Iranian-American saxophonist Hafez Modirzadeh has spent decades straddling two traditions, finding the commonalities, and using them to create something entirely new. Born in Durham, North Carolina to an Iranian father and an Irish/Russian mother, he came to jazz as a teenager, enraptured by Charlie Parker, Sonny Rollins, Miles Davis, and Lester Young. “It wasn’t until I had to consciously consider who I was in this society and as a musician,” he says, that he was drawn to Persian music, despite having heard his father sing and play the tombak (a type of drum) at home. Living in the Bay Area, he began studying with a traditional Persian musician, Mahmoud Zoufonoun, and soon perceived similarities between the two approaches to making music.
Compact Disc (CD)
“What’s in common between the two is a variation on a model,” he says. “You have a model, like we have standards in jazz, and then we vary those models… In Persian music it’s sort of the same, you have these model melodies and formulas and forms that are part of the repertoire that you’re taught. That repertoire is called the radif, and then after you get familiar with your teacher—it’s also oral tradition, that’s another common denominator—you begin to create and variate on the model.”
By combining Persian overtones and harmonies with jazz structures, Modirzadeh started formalizing his own musical system, which he dubbed ‘chromodality,’ while studying at Wesleyan University. (Anthony Braxton was on his dissertation committee.) He worked on it throughout the 1990s and early 2000s on a series of independent releases, then signed with Pi Recordings for 2012’s Post-Chromodal Out!, a collection of 27, mostly short, linked pieces performed by trumpeter Amir El-Saffar, pianist Vijay Iyer, bassist Ken Filiano, and drummer Royal Hartigan, plus a few guests. The music swings at times, but lurches sideways at others, and while the harmonies between the horns aren’t “Persian” in any clichéd way, they have a keening quality that nods to Middle Eastern music while also drawing on the sharp-edged interplay between Ornette Coleman and Don Cherry in 1959.
His second Pi release, 2014’s In Convergence Liberation, is even more unclassifiable. It features the Ethel String Quartet, three Middle Eastern musicians (El-Saffar on trumpet and santur; Amir Abbas Etemadzadeh on bells, daf, doholla, and tombak; and Faraz Minooei on santur), and vocalist Mili Bermejo, interpreting the poetry of Rumi in Spanish. In the middle of all that, Modirzadeh inserted post-bop saxophone solos. According to him, “the idea was not to get pinned down” by categories like “jazz,” “classical,” or “folkloric” music. The result is a fascinating blend of ideas that could appeal to fans of Cherry, flutist Nicole Mitchell, or avant-garde chamber music.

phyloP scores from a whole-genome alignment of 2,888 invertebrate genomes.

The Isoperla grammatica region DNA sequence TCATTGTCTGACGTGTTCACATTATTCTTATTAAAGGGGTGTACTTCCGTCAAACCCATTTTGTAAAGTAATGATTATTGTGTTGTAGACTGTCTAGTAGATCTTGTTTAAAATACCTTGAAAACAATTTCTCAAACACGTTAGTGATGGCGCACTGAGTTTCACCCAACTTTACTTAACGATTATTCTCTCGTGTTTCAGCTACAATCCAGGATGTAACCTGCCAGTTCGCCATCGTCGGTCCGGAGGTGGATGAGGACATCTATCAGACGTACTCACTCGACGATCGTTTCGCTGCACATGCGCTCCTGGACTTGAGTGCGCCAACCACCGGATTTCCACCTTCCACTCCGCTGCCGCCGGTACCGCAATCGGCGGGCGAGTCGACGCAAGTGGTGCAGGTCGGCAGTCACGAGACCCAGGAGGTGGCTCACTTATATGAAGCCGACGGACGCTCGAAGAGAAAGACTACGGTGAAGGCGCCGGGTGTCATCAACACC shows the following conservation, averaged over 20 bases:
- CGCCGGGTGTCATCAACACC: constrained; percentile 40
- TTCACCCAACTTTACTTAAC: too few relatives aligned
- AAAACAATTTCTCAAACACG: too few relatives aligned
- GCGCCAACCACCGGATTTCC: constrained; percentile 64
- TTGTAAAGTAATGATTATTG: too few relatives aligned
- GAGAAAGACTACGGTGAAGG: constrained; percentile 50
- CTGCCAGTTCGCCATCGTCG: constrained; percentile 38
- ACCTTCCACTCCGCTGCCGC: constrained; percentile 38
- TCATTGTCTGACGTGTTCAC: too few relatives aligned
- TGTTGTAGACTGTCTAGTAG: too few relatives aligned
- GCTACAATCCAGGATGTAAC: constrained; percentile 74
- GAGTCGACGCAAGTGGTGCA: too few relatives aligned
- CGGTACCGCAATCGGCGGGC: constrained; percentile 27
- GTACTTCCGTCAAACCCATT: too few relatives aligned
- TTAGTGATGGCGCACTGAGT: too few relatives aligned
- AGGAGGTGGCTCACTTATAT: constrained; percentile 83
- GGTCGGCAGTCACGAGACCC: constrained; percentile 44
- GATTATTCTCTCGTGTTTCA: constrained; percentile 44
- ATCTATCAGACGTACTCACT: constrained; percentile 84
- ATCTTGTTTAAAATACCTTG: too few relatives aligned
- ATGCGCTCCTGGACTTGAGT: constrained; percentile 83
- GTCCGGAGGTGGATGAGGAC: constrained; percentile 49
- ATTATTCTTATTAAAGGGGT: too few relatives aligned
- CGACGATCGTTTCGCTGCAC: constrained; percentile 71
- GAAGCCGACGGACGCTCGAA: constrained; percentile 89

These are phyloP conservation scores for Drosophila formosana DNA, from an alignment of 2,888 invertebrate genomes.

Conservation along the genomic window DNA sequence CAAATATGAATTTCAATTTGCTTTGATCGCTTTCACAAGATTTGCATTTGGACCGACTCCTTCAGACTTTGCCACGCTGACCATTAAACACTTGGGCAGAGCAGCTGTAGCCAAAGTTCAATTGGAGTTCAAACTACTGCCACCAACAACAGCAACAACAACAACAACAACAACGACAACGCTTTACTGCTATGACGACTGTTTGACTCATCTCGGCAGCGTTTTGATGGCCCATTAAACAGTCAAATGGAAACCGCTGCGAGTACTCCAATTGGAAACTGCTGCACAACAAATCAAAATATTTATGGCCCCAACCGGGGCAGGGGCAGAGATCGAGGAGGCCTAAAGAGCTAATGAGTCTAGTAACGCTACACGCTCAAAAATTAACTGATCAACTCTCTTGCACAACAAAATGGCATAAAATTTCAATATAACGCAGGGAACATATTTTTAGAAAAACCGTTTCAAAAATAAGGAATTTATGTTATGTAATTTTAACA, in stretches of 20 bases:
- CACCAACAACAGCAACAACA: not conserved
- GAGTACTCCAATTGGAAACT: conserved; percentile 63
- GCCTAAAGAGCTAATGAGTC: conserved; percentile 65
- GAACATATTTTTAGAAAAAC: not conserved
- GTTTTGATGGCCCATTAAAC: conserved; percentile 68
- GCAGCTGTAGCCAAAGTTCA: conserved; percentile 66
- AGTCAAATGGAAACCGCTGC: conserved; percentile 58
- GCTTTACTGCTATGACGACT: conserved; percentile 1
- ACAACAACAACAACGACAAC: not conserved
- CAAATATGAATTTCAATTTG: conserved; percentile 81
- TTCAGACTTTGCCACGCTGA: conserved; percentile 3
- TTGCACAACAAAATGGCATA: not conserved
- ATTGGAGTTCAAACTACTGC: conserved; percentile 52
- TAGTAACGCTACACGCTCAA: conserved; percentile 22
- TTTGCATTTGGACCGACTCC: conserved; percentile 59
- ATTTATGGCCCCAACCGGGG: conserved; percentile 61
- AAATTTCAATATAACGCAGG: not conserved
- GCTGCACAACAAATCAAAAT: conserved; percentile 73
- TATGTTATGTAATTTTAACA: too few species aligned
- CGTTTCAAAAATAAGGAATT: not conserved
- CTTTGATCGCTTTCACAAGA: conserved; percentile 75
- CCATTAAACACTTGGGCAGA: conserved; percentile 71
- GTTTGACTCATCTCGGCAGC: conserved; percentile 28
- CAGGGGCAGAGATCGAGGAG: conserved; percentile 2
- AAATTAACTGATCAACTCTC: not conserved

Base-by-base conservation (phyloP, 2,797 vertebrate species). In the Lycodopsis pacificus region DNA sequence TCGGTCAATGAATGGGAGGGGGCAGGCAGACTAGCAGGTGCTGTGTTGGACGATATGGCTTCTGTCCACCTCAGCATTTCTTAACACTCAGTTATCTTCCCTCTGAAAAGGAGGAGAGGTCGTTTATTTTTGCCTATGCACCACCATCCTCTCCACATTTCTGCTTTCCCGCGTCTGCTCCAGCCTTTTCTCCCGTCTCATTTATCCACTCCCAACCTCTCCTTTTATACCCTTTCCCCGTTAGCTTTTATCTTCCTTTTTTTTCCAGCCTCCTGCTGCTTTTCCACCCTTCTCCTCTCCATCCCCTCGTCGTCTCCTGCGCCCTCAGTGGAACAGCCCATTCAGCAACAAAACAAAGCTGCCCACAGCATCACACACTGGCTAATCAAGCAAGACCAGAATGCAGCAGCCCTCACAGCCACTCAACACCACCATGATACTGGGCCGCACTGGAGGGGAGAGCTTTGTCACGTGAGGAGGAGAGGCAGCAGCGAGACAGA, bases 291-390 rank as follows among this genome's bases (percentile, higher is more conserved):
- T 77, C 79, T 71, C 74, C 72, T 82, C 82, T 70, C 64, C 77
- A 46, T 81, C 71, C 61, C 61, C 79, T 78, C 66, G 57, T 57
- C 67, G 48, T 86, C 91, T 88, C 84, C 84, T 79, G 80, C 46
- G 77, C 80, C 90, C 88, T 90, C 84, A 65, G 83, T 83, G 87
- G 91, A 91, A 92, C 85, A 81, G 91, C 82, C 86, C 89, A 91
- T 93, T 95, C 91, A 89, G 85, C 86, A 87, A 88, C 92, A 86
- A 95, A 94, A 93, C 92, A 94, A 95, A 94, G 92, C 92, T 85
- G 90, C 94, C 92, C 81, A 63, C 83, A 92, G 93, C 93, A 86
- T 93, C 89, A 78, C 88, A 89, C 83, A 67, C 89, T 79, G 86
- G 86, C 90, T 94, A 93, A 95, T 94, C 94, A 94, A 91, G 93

The music on Modirzadeh’s new album, Facets, has been gestating for several years. It was initially presented at New York’s Jazz Gallery in November 2018, under the name The Pulsivity/Resonance Project. Over the course of four sets, Modirzadeh and pianists Leo Genovese, Peter Apfelbaum, Diane Moser, and Tyshawn Sorey performed versions of the same set of compositions, all based around a uniquely tempered scale.
Compact Disc (CD)
Eight notes, covering roughly an octave and a half in the upper-middle register of the piano’s range, were slightly retuned. “Just tweaked slightly low,” he explains. “This has been a collaboration with piano technicians who at first were very reluctant to go outside tuning the piano the way it was intended. But what is intended, you know? Was the piano intended to be played the way Cecil Taylor played it, or Monk, or Don Pullen?”
The album features three pianists —Sorey, Kris Davis, and Craig Taborn—tackling these pieces, along with interpretations of Thelonious Monk compositions including “Ask Me Now” and “Pannonica.” The result is both captivating and unsettling. The melodies, even when familiar, feel not-quite-right, as though the players, saxophonist and pianist alike, are finding their way through in real time. The slightly bent pitches register not as “out of tune” but haunted, disintegrating, or heard from underwater, and notes seem to take longer than usual to decay.
Part of Modirzadeh’s goal with Facets, and with chromodality as a whole, is to break the grip of what he calls “chromatic hegemony,” the idea that music must be composed using the twelve-note Western chromatic scale. He says, “Sure, [jazz is] an indigenous American music, born here in the West and it’s certainly understood inside of a white racial frame of chromatic supremacy. However, these other tones that were not coming from the West, that were not part of that chromatic spectrum, I knew inherently they have a place…together.”
One way he emphasized the deliberateness of his choices was by insisting on the proper names for the pitches. “In Iran they don’t call them quarter tones. They have a name…these Persian tones are called koron, for a half flat, and sori, for half sharp. And I said to the musicians, stop talking about quarter tones and start talking about koron and sori, if you’re gonna talk about this music, because that’s what informed it.”
Davis, Sorey, and Taborn were sent the scores in advance, but their first encounters with the re-tuned piano came in the studio, on the day. “This is to their credit, they didn’t just walk away and say, that’s out of tune,” he says. “You don’t know how many musicians did that over the years. But they sat down, all three of them separately, with reverence. Because they respect the instrument, they respect the possibilities that could happen from that sound.” The result is startling—but only for a moment. By the time Facets is over, Modirzadeh’s harmonic concepts feel perfectly natural. Which is the whole idea.